Zach Eflin had to be away from the Phillies for more than a week after he tested positive earlier this month for COVID-19. But the pitcher also had to keep his arm in shape. So it helped that his wife, Lauren, was a softball player in high school.
Lauren Eflin was an outfielder at Florida’s Oviedo High, but she became a catcher last week, helping her husband tune up before he returned to the mound on Tuesday night. Despite a 15-day layoff, Eflin was sharp as he pitched the first six innings of a 3-0 loss to the Padres.
“She’s pretty good,” Eflin said. “She kind of just gets out of the way of everything because she thinks everything is coming at her body.”
Lauren Eflin eventually had enough, telling her husband he was throwing too hard and asked him to throw her fly balls instead. Eflin’s average fastball this season is 93 mph and his wife didn’t have any protective gear except a glove.
“She wanted me to throw the ball softer and up in the air so she could run around,” Eflin said. “But I got out of it what I needed to.”
Eflin, who is vaccinated, said his COVID symptoms were not severe and compared it to having a cold. He had a scratchy throat, some congestion, a day of body aches. But it was enough to pause his season just after his best start of the year, on May 1.
“I just did what I could with what I had, but I was just thankful I was able to start and be healthy and build on this,” Eflin said. “... It’s probably the worst feeling you could have because I’ve done it before in my career with knee surgery and having COVID last year. It’s never fun watching your guys go to war without you there. So that sucked. Just long days, and then the games didn’t come on until 10 at night, so that wasn’t fun. But I’m happy to be back. It’s good to see all the guys today.”
He said there was no recipe for staying fresh. He threw a baseball in a sock and fired pitches against a net before asking his wife to help. It all seemed to work. Eflin struck out five batters on Tuesday without a walk and allowed five hits. His one run was set up by a soft single that beat a defensive shift. The Phillies lost the series opener, but it was of little fault by Eflin.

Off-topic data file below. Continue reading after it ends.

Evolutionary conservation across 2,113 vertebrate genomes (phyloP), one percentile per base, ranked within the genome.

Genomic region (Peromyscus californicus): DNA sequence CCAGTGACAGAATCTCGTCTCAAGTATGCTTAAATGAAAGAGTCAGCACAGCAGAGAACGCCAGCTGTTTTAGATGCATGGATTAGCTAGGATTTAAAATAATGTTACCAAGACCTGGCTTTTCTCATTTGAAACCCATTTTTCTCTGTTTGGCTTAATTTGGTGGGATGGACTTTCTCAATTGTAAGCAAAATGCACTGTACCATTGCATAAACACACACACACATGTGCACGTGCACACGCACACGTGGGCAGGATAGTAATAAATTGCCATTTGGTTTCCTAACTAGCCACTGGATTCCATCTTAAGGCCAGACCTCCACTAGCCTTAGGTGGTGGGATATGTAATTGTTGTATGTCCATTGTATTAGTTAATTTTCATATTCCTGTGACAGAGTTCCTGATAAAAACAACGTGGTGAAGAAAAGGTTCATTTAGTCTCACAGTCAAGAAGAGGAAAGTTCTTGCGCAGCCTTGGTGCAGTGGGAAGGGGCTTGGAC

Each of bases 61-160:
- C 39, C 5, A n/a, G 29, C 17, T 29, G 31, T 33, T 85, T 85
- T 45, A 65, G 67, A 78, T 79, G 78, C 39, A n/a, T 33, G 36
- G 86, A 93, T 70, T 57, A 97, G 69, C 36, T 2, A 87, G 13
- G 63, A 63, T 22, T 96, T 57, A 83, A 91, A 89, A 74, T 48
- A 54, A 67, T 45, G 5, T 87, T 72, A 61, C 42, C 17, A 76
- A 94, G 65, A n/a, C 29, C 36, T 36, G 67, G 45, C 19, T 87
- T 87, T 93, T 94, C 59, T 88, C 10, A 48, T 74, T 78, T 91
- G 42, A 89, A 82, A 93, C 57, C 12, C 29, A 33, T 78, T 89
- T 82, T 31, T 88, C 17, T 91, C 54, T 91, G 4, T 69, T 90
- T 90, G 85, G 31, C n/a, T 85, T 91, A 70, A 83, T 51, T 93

“I’d be lying to you if I said I wasn’t pretty tired out there, but I was happy with the way the ball was coming out,” he said. “I was locating in to lefties, which has been something I’ve been working on before I got COVID. I was happy to kind of just pick right back up on that and get some early contact.”
Eflin threw 85 pitches and the Phillies were not comfortable pushing him deeper into the game after a long layoff. He induced weak contact with seven groundouts and threw first-pitch strikes to 18 of the 23 batters he faced.
“He was great,” manager Joe Girardi said. “His location was great. I thought his two-seamer was great. He was ahead all night in the count and pitched really well.”
Eflin was away from the Phillies for their entire West Coast road trip as he was playing catch with his wife while the Phillies won five of their seven games in Seattle and Los Angeles. He was scheduled to pitch in Seattle but was placed three days earlier on the COVID-19 injured list. Eflin was activated hours before Tuesday’s game and arrived at the ballpark ready to pitch thanks to his throwing partner.
“I was pretty fired up watching that whole Dodgers series at the house. I was trying not to wake the baby because I was very happy at certain parts of the game,” said Eflin, whose daughter was born in October.
“It kind of gives you motivation to do everything that you can to be ready to go when you get back and when I was able to get back with the guys. It was a great road trip and I wish I could’ve been part of it. I think that’s what sucks the most. But I’m happy I’m back and happy to see these guys today and get back out today.”